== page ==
According to data published by the Australian Taxation Office (“ATO”) the growth in the use of Self Managed Superannuation Funds (“SMSF”) continues. However, a recent publication stated that in the 2012/2013 financial year for the first time in the SMSF sector’s history the amount paid out by SMSF’s was greater than the amount contributed to them. Money can only, generally, be paid out of a SMSF in the form of transition to retirement pension, a retirement/ reversionary pension or as a death benefit when a member dies.
When a member dies their death benefit will be paid in accordance with the rules of an existing pension; the provisions of the trust deed; the trustee’s discretion; or a binding death benefit nomination or a combination of these.
The superannuation legislation requires that on a member’s death, the member’s death benefit must be “cashed as soon as practicable”. In two recently published Interpretive Decisions the ATO has provided guidance on its interpretation of the meaning of the term “cashed”. In the ATO’s view the term “cashed” requires the deceased member’s death benefit to be paid out of the SMSF. It is not possible, for example, for the surviving spouse who is entitled to receive the death benefit to leave the assets in the SMSF and transfer them to his or her member balance by way of a journal entry.
In the ATO’s view, if a surviving spouse wishes to contribute a death benefit received from their deceased partner into the SMSF the money or assets must actually flow out of the SMSF and then, assuming the spouse is eligible to contribute, be re-contributed into the SMSF.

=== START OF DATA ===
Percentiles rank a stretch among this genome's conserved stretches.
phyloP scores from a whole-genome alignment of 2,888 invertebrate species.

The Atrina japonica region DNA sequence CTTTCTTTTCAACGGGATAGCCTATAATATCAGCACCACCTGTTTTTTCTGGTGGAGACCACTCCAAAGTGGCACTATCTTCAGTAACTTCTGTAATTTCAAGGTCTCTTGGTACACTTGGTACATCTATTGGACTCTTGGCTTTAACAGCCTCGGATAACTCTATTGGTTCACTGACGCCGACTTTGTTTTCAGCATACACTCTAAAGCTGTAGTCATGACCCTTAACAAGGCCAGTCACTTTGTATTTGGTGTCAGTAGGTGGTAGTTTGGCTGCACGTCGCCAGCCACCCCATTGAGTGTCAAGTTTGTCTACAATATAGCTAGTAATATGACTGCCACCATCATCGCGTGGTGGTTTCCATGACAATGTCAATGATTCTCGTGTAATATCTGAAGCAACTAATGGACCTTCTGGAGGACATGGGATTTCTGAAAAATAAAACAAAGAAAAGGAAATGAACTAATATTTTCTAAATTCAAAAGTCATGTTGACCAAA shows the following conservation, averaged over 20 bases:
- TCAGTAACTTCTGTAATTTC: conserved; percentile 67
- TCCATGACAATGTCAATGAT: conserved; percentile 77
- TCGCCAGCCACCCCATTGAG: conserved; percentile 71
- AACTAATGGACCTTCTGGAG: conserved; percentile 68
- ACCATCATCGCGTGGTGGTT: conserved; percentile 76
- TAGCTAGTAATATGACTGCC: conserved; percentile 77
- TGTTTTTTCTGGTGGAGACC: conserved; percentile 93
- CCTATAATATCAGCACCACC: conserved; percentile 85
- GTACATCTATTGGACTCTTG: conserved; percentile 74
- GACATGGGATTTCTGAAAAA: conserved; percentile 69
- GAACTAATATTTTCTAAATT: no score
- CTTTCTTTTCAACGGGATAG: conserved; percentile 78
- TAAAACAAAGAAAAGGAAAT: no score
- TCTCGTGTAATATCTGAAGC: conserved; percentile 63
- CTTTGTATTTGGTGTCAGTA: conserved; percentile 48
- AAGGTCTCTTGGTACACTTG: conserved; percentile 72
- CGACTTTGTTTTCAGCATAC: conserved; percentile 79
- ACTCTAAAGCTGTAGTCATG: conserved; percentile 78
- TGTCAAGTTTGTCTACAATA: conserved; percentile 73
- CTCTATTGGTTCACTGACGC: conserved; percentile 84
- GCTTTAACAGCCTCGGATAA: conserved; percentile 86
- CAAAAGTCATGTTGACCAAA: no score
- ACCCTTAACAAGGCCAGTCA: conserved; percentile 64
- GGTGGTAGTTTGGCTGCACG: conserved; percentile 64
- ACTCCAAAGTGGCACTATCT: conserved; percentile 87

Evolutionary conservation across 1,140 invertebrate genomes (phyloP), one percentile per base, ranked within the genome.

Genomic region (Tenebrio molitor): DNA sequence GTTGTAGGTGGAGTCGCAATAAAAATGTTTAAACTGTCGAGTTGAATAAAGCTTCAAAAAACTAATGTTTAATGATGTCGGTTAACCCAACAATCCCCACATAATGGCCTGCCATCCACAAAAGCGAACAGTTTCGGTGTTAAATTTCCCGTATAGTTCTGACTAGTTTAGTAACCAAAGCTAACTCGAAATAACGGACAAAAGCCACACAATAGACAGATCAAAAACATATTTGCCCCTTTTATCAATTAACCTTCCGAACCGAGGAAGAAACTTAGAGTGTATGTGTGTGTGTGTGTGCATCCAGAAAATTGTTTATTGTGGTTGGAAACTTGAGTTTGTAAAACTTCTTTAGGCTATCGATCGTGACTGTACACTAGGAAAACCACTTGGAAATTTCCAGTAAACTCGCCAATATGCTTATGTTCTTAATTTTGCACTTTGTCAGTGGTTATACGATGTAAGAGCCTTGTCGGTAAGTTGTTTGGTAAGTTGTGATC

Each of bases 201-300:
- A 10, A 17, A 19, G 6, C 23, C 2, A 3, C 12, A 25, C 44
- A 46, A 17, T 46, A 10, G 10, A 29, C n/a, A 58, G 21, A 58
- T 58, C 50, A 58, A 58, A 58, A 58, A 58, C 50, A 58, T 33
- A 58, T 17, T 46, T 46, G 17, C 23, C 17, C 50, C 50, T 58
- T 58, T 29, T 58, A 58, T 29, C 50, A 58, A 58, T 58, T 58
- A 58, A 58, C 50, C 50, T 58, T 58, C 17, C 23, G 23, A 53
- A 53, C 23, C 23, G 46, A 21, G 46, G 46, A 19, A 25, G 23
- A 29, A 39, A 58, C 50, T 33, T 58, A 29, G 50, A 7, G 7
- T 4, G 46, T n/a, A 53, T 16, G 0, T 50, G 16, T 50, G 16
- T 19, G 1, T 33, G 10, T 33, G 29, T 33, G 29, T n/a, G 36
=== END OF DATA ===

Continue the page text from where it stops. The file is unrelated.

The ATO’s view, while somewhat unsurprising, highlights the need to consider the asset mix in any SMSF when its members are making estate planning and business succession decisions. Problems will arise in relation to SMSF’s with “lumpy” assets, for example, a SMSF with its main asset being a business premises. In such cases, without some sort of liquidity strategy to ensure that the fund is able to pay death benefits, the SMSF may have no other choice but to sell the property or at the very least transfer it out of the fund and incur the associated transaction costs.
It is also important to ensure, particularly in a business succession context where business premises are owned within a SMSF, that appropriate special purpose binding death nominations are allowed by the deed and put in place to provide that, if the property must come out of the SMSF, it goes to the intended family members.
DDCS Lawyers can provide advice on all legal aspects of SMFS’s and can provide advice on appropriately structured binding death benefit nominations to ensure that estate planning and business succession requirements are met.
Brendan Cockerill is a Senior Associate of the firm.
18 Kendall Lane, New Acton, Canberra
phone (02) 6212 7600 [email protected], www.ddcslawyers.com.au